RONAN: No one will understand where I was coming from unless they could see into my head and see what I was into at the time. I had re-immersed myself in an era that I’m in love with – the American 1930’s. It had it’s insidious aspects as well, philosophies that would never be accepted in modern times, however, overall it was a decade that was an absolute explosion of art, creativity, expression and invention. I was re-immersing my self in books, documentaries and movies made in that time. A favorite of mine was the 1933 Worlds Fair in Chicago – it was the epitome of the vision of that time: “The 1920’s were the last decade of the old world – we are now out of the ‘struggling farmers with no power’ lifestyle – we’re now entering the modern age! We can envisage it, we can make it and we can give it to you”. They called it and it’s written on the cover of the album as my tribute to that time – the slogan of the 1933 Worlds Fair “Marking 100 Years of Progress”. There are a ton of references on the cover to that decade – the styling, visual references, even the typeface Streamline is a unmistakable representation of that era.
RONAN:The making of Automatic had it’s share of disasters. I had reached this point where when one computer ‘blows up’ and I stress “blows up”… I mean that’s a bit weird but when two computers ‘blow up’ you know there is definitely something very weird going on. There’s something strange at play here that was making us do things, almost guiding us. Each disaster brought us to a better situation, led us to do something different, that made things a hundred times better than what we had before. Though it took years off my life it was a phenomenal experience and I knew this album was really going to be something special. The final days of producing this album included two 30 hour days, re-doing tracks and re-recording a vocal at 4am the day it went to the mastering company.
RONAN: It was a grueling experience that in the end produced the very best. From my point of view, as the person who makes the music, and I don’t say it’s our best album or it’s my favorite album… but this album floors me… absolutely floors me!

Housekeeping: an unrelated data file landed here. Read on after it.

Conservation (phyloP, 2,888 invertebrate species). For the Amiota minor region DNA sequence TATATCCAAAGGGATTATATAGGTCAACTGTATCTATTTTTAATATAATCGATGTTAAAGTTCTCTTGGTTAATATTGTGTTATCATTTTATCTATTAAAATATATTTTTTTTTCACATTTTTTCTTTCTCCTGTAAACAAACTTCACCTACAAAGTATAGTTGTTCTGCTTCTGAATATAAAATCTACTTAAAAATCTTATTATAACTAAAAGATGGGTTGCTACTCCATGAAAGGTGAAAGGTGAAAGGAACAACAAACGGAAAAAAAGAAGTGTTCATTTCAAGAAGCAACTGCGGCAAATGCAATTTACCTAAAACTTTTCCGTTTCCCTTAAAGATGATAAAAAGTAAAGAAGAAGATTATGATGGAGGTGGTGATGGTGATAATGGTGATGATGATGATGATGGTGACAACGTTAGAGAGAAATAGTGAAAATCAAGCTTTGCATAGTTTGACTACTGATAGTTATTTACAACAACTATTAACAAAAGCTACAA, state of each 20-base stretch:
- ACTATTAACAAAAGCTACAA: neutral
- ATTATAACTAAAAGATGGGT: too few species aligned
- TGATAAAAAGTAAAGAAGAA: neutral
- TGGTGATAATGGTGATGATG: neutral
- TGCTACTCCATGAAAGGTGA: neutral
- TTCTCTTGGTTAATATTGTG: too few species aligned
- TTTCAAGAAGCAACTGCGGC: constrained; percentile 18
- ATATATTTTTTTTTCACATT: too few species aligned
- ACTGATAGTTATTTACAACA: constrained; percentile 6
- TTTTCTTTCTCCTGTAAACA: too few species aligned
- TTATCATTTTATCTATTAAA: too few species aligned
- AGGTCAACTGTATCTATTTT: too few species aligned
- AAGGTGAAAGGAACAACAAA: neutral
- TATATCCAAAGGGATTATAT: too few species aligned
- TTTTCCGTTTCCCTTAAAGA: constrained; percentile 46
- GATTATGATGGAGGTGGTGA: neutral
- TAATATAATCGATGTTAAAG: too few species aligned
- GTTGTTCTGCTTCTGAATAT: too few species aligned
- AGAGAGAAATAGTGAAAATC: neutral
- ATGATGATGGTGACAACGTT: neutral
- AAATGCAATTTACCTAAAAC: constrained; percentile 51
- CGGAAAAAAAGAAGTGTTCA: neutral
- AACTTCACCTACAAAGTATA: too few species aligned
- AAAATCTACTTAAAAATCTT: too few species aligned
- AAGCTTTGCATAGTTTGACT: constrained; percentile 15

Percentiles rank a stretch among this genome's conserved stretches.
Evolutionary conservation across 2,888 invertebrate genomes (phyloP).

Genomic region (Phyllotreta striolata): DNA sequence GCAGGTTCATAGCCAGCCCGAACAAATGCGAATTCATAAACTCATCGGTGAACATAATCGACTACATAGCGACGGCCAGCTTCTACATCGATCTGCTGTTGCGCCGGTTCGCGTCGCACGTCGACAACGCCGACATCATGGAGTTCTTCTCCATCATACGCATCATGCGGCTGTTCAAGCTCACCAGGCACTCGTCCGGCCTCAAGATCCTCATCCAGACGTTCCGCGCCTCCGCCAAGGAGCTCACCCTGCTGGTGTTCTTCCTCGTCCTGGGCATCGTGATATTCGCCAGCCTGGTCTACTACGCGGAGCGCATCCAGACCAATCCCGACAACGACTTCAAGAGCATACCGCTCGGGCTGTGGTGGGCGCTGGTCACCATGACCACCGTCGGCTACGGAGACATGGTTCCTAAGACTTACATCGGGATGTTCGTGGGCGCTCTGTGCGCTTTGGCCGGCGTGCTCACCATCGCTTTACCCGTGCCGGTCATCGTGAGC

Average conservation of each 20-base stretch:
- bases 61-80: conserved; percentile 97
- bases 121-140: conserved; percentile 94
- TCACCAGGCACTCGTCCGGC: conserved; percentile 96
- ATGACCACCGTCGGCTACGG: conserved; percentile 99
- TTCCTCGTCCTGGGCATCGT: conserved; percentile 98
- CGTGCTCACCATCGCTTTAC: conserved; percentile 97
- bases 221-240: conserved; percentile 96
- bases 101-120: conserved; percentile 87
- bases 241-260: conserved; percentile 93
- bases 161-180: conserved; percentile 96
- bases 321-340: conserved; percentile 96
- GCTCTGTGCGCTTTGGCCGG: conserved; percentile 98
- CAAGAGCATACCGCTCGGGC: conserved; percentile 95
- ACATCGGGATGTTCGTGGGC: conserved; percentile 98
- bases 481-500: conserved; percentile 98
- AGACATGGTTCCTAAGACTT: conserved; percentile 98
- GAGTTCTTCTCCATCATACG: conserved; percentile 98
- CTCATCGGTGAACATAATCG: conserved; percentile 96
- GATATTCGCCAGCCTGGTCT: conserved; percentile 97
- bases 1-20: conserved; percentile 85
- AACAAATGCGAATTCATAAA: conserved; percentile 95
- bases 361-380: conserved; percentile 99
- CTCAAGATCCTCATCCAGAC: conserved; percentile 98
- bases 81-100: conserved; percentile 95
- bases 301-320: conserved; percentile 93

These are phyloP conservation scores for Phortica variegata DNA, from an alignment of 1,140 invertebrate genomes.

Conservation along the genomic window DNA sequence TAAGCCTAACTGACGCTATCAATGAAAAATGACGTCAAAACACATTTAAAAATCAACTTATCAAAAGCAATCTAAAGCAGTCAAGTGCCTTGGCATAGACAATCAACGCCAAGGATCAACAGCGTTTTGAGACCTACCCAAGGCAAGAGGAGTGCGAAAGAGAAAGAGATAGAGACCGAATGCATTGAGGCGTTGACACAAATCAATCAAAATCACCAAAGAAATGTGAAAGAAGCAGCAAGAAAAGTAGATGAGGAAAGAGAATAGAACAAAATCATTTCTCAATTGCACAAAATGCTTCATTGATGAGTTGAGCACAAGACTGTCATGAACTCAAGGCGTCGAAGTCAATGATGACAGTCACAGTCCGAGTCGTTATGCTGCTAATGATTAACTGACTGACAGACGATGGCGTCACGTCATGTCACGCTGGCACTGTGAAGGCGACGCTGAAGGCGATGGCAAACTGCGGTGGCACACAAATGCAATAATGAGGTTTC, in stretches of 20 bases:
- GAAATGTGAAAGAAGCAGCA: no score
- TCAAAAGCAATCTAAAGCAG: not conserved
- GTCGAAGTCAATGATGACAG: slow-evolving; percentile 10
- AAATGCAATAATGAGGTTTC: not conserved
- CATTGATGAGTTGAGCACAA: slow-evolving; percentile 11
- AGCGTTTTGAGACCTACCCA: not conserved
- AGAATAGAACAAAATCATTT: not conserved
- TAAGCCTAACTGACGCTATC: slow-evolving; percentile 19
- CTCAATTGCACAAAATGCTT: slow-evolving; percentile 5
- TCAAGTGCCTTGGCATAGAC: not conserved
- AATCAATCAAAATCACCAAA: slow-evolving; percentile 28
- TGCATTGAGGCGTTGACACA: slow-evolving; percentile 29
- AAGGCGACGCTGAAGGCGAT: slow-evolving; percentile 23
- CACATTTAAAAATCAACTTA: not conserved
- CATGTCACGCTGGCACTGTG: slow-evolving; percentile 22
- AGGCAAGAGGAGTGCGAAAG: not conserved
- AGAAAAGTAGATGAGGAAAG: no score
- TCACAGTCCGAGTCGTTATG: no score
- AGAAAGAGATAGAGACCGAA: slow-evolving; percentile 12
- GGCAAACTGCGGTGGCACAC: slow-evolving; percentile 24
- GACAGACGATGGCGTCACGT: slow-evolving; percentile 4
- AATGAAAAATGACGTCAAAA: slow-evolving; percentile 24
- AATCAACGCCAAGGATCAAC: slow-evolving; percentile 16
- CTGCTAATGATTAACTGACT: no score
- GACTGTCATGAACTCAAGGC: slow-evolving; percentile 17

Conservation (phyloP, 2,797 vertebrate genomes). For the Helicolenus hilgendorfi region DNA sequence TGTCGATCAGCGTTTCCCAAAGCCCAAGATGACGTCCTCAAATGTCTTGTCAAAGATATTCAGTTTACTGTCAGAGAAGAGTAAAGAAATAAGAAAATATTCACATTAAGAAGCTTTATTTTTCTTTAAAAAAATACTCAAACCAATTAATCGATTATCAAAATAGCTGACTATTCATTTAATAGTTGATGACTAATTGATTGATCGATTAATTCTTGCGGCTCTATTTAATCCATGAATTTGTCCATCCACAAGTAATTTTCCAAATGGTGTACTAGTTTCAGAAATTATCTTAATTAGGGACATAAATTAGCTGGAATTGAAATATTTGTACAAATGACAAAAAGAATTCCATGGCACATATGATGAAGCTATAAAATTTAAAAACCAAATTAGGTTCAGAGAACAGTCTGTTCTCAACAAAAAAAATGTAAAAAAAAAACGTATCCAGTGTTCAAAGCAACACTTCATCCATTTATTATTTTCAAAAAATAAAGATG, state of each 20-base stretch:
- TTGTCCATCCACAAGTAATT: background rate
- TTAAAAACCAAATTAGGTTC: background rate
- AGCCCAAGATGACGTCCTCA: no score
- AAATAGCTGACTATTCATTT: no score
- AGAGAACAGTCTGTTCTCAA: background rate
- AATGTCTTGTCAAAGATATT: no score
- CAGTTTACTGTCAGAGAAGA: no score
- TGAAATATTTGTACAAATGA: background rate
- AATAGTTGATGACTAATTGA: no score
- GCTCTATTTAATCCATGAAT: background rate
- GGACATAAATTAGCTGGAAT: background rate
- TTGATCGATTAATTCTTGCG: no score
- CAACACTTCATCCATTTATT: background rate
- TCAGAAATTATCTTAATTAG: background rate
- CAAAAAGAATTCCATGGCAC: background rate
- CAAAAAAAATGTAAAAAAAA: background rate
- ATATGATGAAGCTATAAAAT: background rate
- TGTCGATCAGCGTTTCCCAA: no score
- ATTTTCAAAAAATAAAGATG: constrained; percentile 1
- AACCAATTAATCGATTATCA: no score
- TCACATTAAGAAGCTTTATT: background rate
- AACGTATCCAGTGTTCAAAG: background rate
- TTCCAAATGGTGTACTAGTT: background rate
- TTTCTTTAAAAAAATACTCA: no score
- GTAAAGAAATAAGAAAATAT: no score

DOOM!: Because “inquiring minds want to know” what does the future hold for your EP The Great Divide?
RONAN: I keep getting distracted from this! I wanted to have it available and uploaded after Automatic was released but then Automatic went to #8 on the German charts and things just exploded!
DOOM!: I noticed your free downloads of “Control” is at 10,500 – that must be pretty gratifying.
RONAN: The statistics the public sees on Soundcloud are different from what I get , the real count… it’s actually over 50,000… and yes, it’s quite gratifying!
DOOM!: I love the environmental friendly packaging you’ve been using for “Of Faith, Power and Glory, “Reformation” and now “Automatic”. What are your other fav ways to save the planet?
RONAN: Hmmmm… try to convince humans that being environmentally friendly isn’t so much about global warming as it is about clean air being a right of everybody. Would you rather live in a chemically infested wasteland or in someplace that’s clean. It begins with every individual on the street and if you don’t speak-up against corporations that pollute willy-nilly, because they don’t give a damn and live out in the suburbs where they don’t have to breathe that stuff then you’re contributing to the problem. Apathy is the tool of evil.